Opposition to Egypt’s ruling military council (Scaf) is growing following revelations of widespread torture of activists seized by military police and huge demonstrations on Friday of last week.
Friday’s mass mobilisations were a direct challenge to Scaf. They demanded a civilian council to replace the military.
The council has offered concessions such as promising a minimum wage and partially opening the Rafah border crossing to Gaza. But it combines these with savage repression.
It hoped these concessions would put the brakes on the revolution.
The military has an ally in the leaders of the Muslim Brotherhood—which had been the main opposition movement under Hosni Mubarak’s dictatorship.
The Brotherhood called on people not to join Friday’s protests, and denounced them.
The military hoped a small turnout would allow it to initiate a backlash against the revolutionaries.
But the protests were some of the biggest since January.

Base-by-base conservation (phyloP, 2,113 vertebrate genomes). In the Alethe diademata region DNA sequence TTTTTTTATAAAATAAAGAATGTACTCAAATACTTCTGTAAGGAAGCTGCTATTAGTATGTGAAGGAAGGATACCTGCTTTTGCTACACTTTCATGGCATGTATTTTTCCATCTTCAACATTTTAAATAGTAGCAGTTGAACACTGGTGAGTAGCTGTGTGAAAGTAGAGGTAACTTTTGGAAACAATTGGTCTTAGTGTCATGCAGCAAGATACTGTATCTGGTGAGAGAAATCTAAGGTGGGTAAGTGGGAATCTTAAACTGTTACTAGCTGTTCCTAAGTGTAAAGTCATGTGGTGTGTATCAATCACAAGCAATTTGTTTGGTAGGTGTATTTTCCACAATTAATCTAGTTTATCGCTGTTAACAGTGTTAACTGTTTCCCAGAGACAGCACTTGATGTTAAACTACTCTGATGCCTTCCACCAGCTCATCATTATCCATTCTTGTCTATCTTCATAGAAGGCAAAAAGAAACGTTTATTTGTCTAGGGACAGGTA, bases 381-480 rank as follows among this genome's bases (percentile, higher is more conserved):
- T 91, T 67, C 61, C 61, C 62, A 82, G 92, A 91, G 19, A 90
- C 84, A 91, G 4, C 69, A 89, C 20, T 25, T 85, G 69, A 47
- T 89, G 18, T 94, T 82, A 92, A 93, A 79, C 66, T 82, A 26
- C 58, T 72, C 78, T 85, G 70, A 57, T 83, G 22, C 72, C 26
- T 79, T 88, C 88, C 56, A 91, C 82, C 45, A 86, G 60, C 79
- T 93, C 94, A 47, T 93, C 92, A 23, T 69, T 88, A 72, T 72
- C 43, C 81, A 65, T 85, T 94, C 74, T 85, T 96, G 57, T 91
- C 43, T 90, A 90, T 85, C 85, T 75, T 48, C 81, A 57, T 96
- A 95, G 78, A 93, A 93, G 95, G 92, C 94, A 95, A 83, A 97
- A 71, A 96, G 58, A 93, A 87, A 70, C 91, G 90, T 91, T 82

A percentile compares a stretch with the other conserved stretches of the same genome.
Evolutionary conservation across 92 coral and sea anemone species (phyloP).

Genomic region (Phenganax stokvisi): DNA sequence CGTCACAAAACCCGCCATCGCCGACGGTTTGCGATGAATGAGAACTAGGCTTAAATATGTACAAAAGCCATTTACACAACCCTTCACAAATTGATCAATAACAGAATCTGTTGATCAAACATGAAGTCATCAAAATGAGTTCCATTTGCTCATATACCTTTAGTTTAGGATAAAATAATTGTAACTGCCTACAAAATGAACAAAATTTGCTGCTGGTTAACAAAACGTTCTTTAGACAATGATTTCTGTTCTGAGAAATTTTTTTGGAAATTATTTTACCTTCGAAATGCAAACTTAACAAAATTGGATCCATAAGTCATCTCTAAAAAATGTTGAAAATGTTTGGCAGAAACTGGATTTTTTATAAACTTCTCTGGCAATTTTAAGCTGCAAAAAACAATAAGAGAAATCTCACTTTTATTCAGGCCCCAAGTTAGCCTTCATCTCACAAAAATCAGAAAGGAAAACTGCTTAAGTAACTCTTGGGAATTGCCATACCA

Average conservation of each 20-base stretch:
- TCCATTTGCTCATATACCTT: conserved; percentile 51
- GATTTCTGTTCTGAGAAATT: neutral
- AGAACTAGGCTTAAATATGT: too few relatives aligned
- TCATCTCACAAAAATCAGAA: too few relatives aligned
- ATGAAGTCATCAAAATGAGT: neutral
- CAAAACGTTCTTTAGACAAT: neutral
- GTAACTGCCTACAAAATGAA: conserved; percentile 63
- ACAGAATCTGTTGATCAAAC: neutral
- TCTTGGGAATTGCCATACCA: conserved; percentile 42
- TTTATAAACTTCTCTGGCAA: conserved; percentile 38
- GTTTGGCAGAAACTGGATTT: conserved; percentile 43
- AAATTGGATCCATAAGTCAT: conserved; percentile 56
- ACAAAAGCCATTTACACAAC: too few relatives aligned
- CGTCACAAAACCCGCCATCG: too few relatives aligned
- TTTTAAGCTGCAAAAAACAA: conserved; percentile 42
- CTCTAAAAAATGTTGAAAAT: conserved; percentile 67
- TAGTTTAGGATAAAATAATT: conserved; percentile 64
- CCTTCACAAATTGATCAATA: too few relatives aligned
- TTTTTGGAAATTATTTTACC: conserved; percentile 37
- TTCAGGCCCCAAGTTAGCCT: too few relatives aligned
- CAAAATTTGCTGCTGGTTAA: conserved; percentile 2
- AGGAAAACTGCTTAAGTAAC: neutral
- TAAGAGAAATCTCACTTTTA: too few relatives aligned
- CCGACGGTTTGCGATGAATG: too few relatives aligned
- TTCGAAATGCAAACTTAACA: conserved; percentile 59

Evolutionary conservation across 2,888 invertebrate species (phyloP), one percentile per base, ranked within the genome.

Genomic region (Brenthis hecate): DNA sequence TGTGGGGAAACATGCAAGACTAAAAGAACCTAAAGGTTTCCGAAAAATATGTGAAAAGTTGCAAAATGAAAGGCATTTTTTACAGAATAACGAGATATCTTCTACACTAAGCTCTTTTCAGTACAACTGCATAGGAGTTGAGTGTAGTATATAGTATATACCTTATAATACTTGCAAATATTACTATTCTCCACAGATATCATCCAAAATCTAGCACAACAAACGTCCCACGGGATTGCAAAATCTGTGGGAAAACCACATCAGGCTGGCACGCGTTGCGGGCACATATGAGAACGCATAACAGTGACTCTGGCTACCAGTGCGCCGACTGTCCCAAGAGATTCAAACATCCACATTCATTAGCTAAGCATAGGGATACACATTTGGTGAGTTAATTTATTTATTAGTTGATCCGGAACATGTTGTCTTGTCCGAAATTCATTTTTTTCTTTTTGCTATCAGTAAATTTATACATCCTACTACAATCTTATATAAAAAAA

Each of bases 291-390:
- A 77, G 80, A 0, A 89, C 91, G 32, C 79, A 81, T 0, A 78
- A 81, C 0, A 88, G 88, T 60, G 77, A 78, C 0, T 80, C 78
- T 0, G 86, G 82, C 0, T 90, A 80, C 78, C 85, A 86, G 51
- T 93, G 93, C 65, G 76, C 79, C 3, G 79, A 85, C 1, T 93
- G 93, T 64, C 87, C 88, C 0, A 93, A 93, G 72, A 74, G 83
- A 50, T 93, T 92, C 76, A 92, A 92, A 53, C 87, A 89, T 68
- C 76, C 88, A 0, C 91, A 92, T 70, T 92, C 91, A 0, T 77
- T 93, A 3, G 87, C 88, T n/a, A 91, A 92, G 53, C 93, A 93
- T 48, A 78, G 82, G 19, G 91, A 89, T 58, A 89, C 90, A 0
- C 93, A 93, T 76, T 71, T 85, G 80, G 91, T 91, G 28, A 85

Brotherhood leaders reacted by turning on younger members, many of whom are frustrated by the slow pace of change and the increasingly brutal military police.
The Brotherhood withdrew recognition of its representatives in the Revolutionary Youth Coalition for disobeying instructions not to take part in the demonstrations.
The coalition played a crucial role in the January revolution.
It also sacked its influential web editor for not denouncing the protests.
The military is attempting to co-opt youth leaders.
On the day following revelations that women arrested by the military police were subjected to humiliating “virginity tests”, it invited “all youth coalitions who have participated in the great January 25 revolution to connect with Scaf.”
The military police are replacing the old state security as the main tool of repression.
While civilian courts are imposing heavy fines and prison terms on Mubarak’s inner circle, activists face military courts set up under the emergency laws brought in by his regime.
The military wants to send a message that the revolution is over. The scale of Friday’s protests shows it is in full flow.